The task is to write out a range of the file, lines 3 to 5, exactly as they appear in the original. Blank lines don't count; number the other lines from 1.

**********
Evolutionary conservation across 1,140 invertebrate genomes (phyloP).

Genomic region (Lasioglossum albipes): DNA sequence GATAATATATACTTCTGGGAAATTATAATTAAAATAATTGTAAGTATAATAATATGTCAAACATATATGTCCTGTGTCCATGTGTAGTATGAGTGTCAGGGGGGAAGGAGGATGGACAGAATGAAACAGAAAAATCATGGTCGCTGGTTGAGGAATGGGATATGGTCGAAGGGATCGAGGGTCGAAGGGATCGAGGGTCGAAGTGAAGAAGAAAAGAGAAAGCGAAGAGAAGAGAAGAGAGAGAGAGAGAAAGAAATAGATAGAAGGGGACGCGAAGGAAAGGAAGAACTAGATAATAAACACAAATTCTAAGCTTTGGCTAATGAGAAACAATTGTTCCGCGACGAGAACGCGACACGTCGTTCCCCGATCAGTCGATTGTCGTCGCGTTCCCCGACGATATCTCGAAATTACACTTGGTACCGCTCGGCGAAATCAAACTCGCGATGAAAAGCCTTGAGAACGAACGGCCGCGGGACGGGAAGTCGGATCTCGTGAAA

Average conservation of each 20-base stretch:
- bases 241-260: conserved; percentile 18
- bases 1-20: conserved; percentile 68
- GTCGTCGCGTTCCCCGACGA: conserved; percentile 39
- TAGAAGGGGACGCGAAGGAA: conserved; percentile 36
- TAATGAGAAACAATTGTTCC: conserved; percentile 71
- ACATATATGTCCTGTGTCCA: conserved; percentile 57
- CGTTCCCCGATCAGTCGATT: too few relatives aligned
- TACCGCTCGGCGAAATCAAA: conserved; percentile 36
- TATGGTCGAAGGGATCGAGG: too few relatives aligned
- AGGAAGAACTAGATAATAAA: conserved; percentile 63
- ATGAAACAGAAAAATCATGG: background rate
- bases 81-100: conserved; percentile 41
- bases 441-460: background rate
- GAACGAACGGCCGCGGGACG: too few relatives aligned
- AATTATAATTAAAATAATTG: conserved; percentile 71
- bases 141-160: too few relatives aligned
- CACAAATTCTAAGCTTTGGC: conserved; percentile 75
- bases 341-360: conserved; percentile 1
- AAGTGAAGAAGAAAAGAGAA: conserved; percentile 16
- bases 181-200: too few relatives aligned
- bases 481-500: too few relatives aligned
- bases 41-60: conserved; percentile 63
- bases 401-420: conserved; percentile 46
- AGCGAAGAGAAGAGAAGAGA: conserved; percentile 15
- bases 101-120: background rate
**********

Average conservation of each 20-base stretch:
- bases 241-260: conserved; percentile 18
- bases 1-20: conserved; percentile 68